Check out the Boston Globe’s coverage of the engineering failure of its Big Dig Tunnel Project. (You may need to register for free.) This is a perfect case study of engineering failure – it reads like a chapter out of one of Henry Petroski’s books. The December 24, 2006 article entitled “Cheaper, Faster Path Led to Failure” by Scott Allen and Sean P. Murphy is particularly horrifying, in that it shows how the need to keep construction costs under control can trump safety concerns and engineering design factors. One young woman died in the July 10, 2006 ceiling collapse. Factors that influenced the resulting collapse of the tunnel ceiling include:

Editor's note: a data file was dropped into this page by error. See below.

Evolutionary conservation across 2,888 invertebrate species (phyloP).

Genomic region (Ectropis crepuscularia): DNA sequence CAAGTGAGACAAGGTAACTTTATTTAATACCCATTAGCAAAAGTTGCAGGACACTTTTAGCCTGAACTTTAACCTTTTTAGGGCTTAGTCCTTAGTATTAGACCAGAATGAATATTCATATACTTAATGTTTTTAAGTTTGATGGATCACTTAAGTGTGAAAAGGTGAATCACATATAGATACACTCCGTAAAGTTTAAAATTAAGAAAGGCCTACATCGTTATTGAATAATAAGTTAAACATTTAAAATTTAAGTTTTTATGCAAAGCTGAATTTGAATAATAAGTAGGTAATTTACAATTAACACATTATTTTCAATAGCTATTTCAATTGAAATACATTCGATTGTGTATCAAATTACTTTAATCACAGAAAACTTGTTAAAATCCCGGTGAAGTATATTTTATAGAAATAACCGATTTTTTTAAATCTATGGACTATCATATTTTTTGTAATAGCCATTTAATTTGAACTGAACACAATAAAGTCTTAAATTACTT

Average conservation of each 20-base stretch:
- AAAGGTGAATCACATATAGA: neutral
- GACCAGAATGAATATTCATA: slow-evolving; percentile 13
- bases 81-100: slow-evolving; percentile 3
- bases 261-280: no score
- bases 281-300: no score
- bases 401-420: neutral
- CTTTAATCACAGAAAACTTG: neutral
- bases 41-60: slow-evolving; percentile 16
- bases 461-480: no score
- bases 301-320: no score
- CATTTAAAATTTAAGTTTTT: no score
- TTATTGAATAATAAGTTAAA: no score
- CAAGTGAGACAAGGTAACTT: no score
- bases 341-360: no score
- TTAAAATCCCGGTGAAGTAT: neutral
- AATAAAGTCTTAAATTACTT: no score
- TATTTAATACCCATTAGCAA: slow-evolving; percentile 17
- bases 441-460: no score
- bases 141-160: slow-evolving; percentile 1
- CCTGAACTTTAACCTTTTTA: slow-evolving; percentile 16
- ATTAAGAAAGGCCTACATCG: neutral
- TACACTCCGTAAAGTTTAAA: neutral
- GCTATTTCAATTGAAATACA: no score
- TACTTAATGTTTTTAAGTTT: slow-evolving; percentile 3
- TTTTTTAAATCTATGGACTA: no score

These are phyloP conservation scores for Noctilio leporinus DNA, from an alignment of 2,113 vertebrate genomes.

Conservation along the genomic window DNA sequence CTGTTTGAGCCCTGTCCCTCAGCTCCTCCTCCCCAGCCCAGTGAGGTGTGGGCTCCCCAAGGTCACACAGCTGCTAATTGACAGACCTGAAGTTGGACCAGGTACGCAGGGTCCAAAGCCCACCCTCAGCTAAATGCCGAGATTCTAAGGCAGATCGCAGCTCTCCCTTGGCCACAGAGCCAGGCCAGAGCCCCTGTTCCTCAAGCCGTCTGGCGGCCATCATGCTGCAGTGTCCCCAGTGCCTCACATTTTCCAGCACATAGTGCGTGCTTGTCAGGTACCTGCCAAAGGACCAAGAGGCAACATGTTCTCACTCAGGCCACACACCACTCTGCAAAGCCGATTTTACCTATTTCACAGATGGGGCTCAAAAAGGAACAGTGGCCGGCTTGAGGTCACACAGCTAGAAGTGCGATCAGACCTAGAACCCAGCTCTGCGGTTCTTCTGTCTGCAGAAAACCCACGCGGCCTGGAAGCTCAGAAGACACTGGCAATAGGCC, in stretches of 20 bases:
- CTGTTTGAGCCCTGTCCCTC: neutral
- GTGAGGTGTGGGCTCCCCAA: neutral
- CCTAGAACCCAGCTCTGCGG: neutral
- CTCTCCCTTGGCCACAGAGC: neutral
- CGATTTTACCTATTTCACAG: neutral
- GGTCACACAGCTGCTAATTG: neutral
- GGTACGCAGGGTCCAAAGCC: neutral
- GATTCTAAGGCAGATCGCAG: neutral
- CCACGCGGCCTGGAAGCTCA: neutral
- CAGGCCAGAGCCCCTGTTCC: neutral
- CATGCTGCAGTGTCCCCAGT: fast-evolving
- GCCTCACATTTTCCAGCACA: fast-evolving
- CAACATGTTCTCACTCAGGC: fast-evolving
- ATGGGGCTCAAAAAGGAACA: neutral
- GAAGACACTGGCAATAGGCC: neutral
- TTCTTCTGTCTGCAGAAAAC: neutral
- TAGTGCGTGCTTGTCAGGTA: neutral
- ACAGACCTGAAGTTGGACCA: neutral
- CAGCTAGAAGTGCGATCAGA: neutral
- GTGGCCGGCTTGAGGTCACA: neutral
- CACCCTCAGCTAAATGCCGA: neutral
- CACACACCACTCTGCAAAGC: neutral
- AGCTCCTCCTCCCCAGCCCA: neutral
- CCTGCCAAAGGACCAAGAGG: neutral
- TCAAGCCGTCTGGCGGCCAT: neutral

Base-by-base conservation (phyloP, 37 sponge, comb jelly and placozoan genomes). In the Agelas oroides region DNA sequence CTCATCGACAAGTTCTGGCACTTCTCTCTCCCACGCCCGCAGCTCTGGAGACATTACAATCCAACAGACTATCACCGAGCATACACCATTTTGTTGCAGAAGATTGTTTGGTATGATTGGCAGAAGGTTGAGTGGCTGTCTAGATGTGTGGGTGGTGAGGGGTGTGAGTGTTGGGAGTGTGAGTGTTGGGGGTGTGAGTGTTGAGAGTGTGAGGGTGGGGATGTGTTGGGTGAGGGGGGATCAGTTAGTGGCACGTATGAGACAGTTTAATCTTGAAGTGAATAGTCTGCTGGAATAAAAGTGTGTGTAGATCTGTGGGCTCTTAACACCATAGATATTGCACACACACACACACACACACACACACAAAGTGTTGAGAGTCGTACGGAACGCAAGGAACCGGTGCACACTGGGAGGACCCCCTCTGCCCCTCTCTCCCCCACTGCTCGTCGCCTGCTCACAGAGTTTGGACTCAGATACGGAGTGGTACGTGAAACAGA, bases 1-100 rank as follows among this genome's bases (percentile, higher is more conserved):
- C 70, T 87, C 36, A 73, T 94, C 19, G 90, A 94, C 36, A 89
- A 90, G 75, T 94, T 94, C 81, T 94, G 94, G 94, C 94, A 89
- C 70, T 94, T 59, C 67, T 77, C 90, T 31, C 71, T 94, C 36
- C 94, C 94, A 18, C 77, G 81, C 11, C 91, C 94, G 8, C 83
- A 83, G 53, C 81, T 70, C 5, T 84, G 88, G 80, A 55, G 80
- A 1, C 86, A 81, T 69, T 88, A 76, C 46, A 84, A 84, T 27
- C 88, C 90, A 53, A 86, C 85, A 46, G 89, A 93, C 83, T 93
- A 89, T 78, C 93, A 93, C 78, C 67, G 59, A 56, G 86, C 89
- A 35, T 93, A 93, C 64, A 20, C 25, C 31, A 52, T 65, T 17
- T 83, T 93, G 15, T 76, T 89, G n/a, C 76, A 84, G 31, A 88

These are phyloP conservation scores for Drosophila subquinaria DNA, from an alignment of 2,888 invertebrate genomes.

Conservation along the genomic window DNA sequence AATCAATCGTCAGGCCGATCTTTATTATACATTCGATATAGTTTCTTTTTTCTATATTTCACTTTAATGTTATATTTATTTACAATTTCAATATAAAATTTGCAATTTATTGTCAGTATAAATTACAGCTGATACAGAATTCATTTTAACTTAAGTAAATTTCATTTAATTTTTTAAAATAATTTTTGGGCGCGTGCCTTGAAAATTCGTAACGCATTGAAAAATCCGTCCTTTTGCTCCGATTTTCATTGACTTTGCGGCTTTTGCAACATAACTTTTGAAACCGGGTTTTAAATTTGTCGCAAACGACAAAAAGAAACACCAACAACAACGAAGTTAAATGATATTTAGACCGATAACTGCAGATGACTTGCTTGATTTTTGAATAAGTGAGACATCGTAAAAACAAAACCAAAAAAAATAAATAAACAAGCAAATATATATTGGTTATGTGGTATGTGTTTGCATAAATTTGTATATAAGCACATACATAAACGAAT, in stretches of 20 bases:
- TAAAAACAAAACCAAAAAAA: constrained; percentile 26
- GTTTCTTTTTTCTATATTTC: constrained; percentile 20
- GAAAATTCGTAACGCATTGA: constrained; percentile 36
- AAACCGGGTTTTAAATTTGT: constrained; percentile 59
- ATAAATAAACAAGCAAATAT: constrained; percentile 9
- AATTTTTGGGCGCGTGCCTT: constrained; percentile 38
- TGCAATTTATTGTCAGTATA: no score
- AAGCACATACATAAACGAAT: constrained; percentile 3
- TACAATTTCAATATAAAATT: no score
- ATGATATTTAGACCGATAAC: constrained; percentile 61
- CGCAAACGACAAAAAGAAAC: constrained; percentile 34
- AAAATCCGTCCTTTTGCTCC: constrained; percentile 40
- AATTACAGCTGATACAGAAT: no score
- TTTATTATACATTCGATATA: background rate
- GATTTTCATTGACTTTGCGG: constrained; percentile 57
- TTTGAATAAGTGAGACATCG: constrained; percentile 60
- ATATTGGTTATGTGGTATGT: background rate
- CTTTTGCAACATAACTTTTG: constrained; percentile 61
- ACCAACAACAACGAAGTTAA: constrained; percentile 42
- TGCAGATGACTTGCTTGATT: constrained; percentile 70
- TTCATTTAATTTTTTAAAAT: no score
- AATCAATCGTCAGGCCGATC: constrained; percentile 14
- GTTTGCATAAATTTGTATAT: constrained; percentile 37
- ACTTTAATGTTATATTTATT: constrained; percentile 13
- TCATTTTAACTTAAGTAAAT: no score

- Obsessive need to control costs exhibited by the engineering firm and the Massachusetts Turnpike Authority
- This need to control costs led to the following gaffs:
- Low margin of error for safety in the resulting concrete ceilings,
- Use of heavier, but cheaper concrete ceilings,
- Use of bolts installed with epoxy rather than nuts,
- Calls to reduce the number of bolts holding the ceiling up,
- Mistakes made by laborers in installing the epoxy bolts,
- Engineers and project managers ignoring the problems that cropped up, such as bolts coming loose,
- and finally, Big Dig project managers refusing to order additional safety tests, after initial tests showed 10% of the epoxy bolts failed.
If I were an engineering design or civil engineering instructor, I would require the class to study and discuss this tragedy.